NaNoWriMo Week 4: The Homestretch

The Homestretch might seem like a better title for last week, the stretch of NaNoWriMo that I got to spend at home. My NaNo vacation was not quite what I expected it to be. I had a hard time forgetting about work. I was on the phone with work pretty much every day, so it was always on my mind, rather than being able to pretend I was a full-time writer like I originally planned. Additionally, our family dog, who has been a near-constant presence for me ever since I started writing, died on Friday. You can read more about her on my blog. Overall, I would say it is the worst NaNo vacation I’ve had in the four years I have been doing this.

That being said, despite my generally cynical outlook, I did meet my writing goals for the week. I wanted to average in the neighborhood of two to three thousand words a day. I wrote a little over twenty thousand words during the week. As I type this, I am less than five thousand words from winning NaNoWriMo. There is little doubt that I am going to win, barring any unforeseen catastrophe.

In many ways, NaNoWriMo is a lesson in the writing life. There are going to be a lot of days when you don’t feel like writing, when you don’t have the time you expected to have. You are going to be trying to write happy scenes when you are depressed and depressing scenes when you are happy. Your novel is not going to care about what is happening in your life and the relationship between the writer and the work starts to feel parasitic. There isn’t much you can do about it. Just keep pushing forward and hope for the best.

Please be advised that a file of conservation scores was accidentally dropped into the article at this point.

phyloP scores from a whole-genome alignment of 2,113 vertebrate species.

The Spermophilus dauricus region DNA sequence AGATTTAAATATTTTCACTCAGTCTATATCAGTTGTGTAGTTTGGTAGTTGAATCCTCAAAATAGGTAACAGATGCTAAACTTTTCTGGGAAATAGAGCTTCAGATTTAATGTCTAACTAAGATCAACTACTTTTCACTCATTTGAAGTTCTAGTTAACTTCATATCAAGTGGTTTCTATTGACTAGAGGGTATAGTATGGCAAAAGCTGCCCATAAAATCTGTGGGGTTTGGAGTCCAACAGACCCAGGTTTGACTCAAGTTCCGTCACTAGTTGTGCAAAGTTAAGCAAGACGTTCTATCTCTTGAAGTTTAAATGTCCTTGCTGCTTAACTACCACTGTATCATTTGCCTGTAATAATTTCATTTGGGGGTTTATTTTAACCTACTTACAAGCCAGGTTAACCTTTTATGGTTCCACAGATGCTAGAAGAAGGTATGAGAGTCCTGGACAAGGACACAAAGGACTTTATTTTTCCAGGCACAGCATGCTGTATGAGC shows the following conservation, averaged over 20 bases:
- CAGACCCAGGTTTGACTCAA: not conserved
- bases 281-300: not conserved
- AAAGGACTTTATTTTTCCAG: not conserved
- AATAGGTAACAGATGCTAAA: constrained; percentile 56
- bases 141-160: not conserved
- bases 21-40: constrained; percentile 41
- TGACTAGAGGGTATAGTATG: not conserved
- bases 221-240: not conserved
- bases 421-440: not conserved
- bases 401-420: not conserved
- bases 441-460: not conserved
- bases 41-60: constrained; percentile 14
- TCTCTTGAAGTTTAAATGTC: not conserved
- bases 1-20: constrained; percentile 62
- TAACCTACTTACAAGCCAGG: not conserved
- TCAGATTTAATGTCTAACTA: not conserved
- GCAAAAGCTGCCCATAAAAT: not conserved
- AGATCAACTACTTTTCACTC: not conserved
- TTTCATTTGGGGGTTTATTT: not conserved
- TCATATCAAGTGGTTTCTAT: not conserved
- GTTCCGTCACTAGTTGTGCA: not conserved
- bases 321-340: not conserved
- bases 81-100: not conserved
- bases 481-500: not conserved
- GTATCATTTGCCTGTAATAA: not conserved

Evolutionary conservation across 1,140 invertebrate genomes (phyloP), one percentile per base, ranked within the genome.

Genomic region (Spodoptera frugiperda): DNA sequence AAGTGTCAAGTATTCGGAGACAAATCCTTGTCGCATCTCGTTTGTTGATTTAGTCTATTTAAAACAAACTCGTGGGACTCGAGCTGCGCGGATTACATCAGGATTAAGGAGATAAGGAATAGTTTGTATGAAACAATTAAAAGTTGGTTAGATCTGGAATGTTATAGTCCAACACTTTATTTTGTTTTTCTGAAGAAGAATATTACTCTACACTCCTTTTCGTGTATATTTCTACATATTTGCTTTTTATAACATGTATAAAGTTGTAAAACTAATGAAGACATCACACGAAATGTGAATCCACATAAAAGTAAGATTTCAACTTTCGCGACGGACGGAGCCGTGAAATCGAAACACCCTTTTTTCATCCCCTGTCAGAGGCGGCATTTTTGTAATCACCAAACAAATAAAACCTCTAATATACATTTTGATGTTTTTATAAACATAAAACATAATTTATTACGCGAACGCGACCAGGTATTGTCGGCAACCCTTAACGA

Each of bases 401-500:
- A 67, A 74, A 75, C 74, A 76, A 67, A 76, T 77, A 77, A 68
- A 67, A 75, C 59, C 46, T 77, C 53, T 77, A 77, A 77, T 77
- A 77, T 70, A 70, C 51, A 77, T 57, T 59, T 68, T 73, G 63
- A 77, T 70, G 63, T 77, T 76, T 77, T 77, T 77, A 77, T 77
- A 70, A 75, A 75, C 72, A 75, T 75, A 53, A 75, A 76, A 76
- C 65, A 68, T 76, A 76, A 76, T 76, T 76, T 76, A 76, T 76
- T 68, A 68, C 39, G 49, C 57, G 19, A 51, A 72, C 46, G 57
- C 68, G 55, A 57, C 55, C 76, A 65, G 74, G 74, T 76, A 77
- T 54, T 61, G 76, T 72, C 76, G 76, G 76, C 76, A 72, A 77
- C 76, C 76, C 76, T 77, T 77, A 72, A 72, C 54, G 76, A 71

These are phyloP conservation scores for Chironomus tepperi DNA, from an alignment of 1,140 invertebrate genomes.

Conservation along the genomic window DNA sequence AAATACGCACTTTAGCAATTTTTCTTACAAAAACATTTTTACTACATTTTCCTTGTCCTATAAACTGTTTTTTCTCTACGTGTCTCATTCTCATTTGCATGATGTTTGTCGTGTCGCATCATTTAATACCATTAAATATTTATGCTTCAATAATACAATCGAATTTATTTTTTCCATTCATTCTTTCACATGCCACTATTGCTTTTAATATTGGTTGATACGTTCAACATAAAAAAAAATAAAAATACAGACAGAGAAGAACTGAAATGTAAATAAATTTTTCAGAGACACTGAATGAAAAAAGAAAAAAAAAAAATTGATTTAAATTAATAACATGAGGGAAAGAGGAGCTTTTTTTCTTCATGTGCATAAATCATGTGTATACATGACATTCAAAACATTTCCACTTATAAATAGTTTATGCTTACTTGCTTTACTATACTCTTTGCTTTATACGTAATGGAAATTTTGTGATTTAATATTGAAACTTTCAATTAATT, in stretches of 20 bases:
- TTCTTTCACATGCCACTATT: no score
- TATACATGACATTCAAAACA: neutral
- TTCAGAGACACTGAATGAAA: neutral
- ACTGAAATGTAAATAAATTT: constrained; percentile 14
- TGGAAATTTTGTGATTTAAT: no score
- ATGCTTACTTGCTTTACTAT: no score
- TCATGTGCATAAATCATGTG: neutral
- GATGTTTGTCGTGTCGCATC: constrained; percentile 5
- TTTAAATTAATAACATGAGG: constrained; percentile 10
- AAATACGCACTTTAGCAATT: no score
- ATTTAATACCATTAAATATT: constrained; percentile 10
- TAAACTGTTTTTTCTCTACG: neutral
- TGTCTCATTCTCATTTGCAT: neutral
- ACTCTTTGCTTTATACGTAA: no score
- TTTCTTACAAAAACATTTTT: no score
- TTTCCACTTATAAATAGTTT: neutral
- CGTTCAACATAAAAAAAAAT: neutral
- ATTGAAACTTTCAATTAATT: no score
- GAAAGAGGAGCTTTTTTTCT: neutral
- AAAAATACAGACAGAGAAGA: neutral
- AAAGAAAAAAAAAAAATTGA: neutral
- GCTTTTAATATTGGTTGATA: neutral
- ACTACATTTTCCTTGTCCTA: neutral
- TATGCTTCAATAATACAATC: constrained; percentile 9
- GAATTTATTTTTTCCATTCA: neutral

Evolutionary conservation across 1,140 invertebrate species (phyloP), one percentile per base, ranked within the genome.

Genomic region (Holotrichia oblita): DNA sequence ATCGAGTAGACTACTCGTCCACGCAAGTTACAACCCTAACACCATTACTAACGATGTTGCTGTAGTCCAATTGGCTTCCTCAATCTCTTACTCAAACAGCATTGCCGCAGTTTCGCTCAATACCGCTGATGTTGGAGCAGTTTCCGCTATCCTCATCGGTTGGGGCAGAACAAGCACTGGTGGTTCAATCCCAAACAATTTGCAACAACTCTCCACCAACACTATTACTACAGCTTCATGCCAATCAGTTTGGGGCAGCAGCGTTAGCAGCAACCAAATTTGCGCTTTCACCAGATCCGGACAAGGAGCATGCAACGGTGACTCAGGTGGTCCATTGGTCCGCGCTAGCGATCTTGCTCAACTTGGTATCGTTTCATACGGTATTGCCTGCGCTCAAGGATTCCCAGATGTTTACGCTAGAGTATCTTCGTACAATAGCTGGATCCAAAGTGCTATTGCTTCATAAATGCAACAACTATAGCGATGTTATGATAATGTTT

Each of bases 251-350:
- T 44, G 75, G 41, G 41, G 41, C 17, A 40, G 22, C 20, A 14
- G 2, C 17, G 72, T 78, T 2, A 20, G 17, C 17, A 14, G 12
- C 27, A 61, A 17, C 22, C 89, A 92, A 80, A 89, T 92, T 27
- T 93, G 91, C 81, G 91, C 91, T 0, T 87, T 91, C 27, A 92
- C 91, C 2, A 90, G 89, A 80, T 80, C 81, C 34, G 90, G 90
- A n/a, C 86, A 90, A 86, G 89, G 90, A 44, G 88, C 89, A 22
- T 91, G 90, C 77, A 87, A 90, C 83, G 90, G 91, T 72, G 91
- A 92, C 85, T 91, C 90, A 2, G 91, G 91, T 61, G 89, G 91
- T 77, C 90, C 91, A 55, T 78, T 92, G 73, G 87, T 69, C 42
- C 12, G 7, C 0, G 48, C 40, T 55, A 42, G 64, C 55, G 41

Neil Gaiman says that you write when you are inspired and you write when you aren’t, but when you look back you can’t tell which words you wrote when you were inspired and which ones you wrote because they needed writing. I think about that a lot in my approach to being a productive writer. NaNoWriMo is a good way to learn that sort of persistence. It is so easy to fall behind if you stop for even a day, and a few days away can quickly add up to what seems like an insurmountable challenge.

In November, I face my busiest month of the year, holidays with friends and family, inclement weather, and a host of other things that would easily be excuses to not get in my fifty thousand words. In the end, I have always reached my goal, and I am very proud of that.

Five thousand words. It seems like nothing now, as if I could sit down right now and hammer them out. The torture of the blank page, of not knowing my story and wondering if I can sustain it, has changed in to the bliss of reaching the climax and discovering how it all turns out for my merry band of professional killers.

I am excited to reach the end. Things have taken shape that I didn’t expect, and I think the final scenes will be a lot of fun to write.

Current word count: 45,000

Jack Campbell, Jr. is a dark fiction writer in Lawrence, KS. His writing has appeared in various venues including Twenty 3 Magazine, Danse Macabre, and Insomnia Press. He writes about reading, writing, and life on his blog at

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